Avoid using the delete keyword for removing object properties if you can. Consider the following code:

var obj = { foo: 123 };
delete obj.foo;
typeof obj.foo == 'undefined' //true

It will force V8 to change obj's hidden class and run it on a slower code path. Same is true about other JavaScript engines that optimize for "hot" objects. If possible, it's better to null the properties of object instead of removing them.

Monomorphic Variables


Whenever possible try to keep your variables monomorphic. For example don't put different objects with different hidden classes in your arrays. Same applies to properties and function parameters. Functions that are supplied with constant parameter types perform faster than the ones with different parameters.

//Fast
//JS engine knows you want an array of 3 elements of integer type
var arr = [1, 2, 3];
//Slow
var arr = [1, "", {}, undefined, true];

The below function can be called with different parameter types(ints, strings, objects, etc) but it will make it slow:

function add(a, b){
	return a + b;
}

//Slow
add(1, 2);
add('a', 'b');
add(undefined, obj);

Array of Numbers


Using an array is usually faster than accessing object properties. This is particularly beneficial when the array contains numbers. For example it's better to write vectors using arrays than with objects with x, y, z properties.

Arrays with Holes


Avoid "holes" in your arrays. It will make things slower than it should. Holes are created by deleting elements or adding elements out of range of the array. For example:

var arr = [1, 2, 3, 4, 5];//Full array
delete arr[0];//Creates hole
arr[7] = 1;   //Creates hole
var hArr = [0, 1, 2, 3, /* hole */, 5];//Holey array

Pre-allocating Large Arrays


Current implementations of SpiderMonkey and V8 favor growing over pre-allocating large arrays (with more than 64K elements). Keep in mind that this is largely implementation-dependent as some implementations such as Nitro(Safari) or Carakan(Opera) favors pre-allocated arrays.

Object Declaration


I can't give you single method for creating objects as it's very engine-dependent but you can see current performance test reults for yourself here and decide what's best for your application.

Integer Arithmetic


Use integers where possible. Because most programs use integers, modern JavaScript engines are optimized for integer operations. In JavaScript all numbers are Number type thus you can't directly specify storage type (int, float, double, etc) like other strongly typed languages. If your application is math heavy, one unintended floating point artimetic can degrade your application performance and it can spread through your application. For example:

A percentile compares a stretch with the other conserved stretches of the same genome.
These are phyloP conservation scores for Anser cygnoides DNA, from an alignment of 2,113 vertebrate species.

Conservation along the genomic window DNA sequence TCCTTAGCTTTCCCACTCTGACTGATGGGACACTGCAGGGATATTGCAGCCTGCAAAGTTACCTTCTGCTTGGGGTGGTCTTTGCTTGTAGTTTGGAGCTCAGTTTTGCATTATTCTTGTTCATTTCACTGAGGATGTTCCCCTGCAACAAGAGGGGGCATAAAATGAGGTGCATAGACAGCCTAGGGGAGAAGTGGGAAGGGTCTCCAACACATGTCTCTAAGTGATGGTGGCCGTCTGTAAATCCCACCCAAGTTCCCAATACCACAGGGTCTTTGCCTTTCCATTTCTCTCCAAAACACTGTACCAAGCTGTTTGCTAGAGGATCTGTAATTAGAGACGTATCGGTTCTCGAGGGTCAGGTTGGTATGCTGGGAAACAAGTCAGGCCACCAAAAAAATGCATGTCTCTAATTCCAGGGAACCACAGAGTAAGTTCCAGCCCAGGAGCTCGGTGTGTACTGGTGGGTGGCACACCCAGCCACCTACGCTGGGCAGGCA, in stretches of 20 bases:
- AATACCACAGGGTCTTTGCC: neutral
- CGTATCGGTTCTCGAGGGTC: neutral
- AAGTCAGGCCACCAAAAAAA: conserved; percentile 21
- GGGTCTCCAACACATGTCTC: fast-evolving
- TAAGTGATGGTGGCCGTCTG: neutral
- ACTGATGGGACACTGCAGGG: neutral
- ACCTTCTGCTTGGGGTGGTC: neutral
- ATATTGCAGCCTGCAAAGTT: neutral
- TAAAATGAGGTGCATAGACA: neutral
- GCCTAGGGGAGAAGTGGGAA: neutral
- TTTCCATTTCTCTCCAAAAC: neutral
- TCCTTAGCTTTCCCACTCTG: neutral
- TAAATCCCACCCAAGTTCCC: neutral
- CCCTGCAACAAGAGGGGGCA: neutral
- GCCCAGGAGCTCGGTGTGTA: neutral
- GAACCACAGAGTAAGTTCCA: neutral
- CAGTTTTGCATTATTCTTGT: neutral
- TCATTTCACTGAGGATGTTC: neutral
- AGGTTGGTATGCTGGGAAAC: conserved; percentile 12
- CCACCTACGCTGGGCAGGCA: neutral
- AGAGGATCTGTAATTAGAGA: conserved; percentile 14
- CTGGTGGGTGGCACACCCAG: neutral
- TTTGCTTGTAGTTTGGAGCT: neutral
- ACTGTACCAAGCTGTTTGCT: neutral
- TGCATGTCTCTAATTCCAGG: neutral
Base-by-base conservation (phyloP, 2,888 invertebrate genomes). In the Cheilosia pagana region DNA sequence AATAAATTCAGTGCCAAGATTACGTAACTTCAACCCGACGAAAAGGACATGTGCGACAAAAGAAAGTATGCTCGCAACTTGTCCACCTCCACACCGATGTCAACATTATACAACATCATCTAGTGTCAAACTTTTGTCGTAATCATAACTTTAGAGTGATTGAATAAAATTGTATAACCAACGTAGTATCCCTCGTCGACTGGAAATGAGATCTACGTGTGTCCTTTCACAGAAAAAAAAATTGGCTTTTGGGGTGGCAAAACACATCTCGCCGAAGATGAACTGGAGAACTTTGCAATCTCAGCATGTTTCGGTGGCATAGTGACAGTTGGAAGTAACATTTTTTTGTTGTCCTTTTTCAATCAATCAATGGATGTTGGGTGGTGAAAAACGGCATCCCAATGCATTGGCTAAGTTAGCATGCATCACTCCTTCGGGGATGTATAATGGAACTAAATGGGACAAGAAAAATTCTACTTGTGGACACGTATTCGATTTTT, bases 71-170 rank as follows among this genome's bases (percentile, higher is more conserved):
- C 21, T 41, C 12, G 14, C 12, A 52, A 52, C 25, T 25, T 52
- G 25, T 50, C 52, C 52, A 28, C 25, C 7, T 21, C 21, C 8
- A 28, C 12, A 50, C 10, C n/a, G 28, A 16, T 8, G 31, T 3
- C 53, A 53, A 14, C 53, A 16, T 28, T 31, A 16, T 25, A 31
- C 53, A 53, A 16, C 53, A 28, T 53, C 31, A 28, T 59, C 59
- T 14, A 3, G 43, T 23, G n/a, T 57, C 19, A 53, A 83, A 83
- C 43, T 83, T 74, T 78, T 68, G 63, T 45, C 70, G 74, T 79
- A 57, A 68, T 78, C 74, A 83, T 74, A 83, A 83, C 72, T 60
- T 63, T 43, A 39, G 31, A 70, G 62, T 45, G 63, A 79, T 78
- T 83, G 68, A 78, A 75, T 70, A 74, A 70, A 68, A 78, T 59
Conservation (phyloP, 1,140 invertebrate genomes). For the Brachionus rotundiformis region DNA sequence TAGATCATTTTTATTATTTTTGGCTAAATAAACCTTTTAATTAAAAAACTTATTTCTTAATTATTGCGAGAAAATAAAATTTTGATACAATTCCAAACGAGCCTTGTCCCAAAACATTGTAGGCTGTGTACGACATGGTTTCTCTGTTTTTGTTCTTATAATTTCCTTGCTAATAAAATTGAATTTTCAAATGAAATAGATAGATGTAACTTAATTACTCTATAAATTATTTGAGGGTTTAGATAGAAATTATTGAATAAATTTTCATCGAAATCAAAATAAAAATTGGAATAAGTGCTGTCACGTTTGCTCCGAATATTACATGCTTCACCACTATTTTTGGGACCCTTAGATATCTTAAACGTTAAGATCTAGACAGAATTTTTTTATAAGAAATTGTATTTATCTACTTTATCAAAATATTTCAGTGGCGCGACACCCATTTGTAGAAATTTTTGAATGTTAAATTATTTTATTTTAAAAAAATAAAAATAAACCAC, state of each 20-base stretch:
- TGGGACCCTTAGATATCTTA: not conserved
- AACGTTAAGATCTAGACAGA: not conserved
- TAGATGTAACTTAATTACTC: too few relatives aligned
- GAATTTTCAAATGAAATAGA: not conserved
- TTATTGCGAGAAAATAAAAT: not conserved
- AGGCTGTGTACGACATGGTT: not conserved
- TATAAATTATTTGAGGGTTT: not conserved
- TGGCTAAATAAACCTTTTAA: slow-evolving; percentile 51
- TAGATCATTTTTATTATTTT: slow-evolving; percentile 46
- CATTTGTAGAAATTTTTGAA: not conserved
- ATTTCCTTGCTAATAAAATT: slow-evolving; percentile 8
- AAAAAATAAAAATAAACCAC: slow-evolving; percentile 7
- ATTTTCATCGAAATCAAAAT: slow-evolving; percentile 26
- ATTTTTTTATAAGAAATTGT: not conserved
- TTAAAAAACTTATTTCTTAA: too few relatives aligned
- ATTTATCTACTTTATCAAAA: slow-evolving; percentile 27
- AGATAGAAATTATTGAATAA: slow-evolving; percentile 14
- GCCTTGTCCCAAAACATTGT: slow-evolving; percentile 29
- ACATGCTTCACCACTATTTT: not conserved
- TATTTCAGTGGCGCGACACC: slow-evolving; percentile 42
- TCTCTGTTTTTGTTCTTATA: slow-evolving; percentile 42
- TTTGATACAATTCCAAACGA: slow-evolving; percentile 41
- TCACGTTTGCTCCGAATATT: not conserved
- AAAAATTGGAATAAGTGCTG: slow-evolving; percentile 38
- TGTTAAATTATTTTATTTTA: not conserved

function halfVector(v){
	v[0] /= 2;
    v[1] /= 2;
    v[2] /= 2;
}

var v = [3, 5, 9];
halfVector(v);

In a strong typed language like C++ where we used int type we would get [1, 2, 4] as result but in our case we implicitly switched to floating point math in our code.

JavaScript engines use integer math operations where possible and its because modern processors execute integer operations faster than floating point operations. Unlike other objects and floating point values, common integer values are stored in memory where they don't require allocation.

To tell JavaScript engine we want to store integer values in our array in above example we could use bitwise or operator:

function halfIntVector(v){
	v[0] = (v[0] / 2) | 0;
    v[1] = (v[1] / 2) | 0;
    v[2] = (v[2] / 2) | 0;
}

Result of the bitwise or operator is an integer, this way JavaScript engine knows that it should not allocate memory.

Floating Point Values


As stated in previous point, any time a floating point number is assigned to an object property or array element a memory is allocated. If your program does lots of floating point math these allocations can be costly. Although you can't avoid allocation for object properties you can use typed arrays (Float32Array and Float64Array).

Typed arrays can only store floating point values and JavaScript runtime can access and store the values without memory allocations.

Conclusion


There are many other ways to optimize your code but I think this should be enough to get started. Just keep in mind that you should always profile your code and optimize for the portion that takes the most time to execute.

Article Update Log


19 Dec 2013: Updated the article with some tips for integer/float values

12 Dec 2013: Initial release



License


GDOL (Gamedev.net Open License)




Comments

This came just in time! Been playing with JS the past few days for the first time in years, so I'm trying to figure out the best way to handle about basic tasks and such.

Some no-brainers here (if you understand GC), but also some catches. All very helpful in the end. I love how you related it to individual engines and explained what they're doing with your code.

Very good and informative article. I am starting to learn JavaScript for a project with some friends and these sound like good things to keep in mind. Especially since performance is our biggest concern and my code will be running, ideally, dozens of times a second.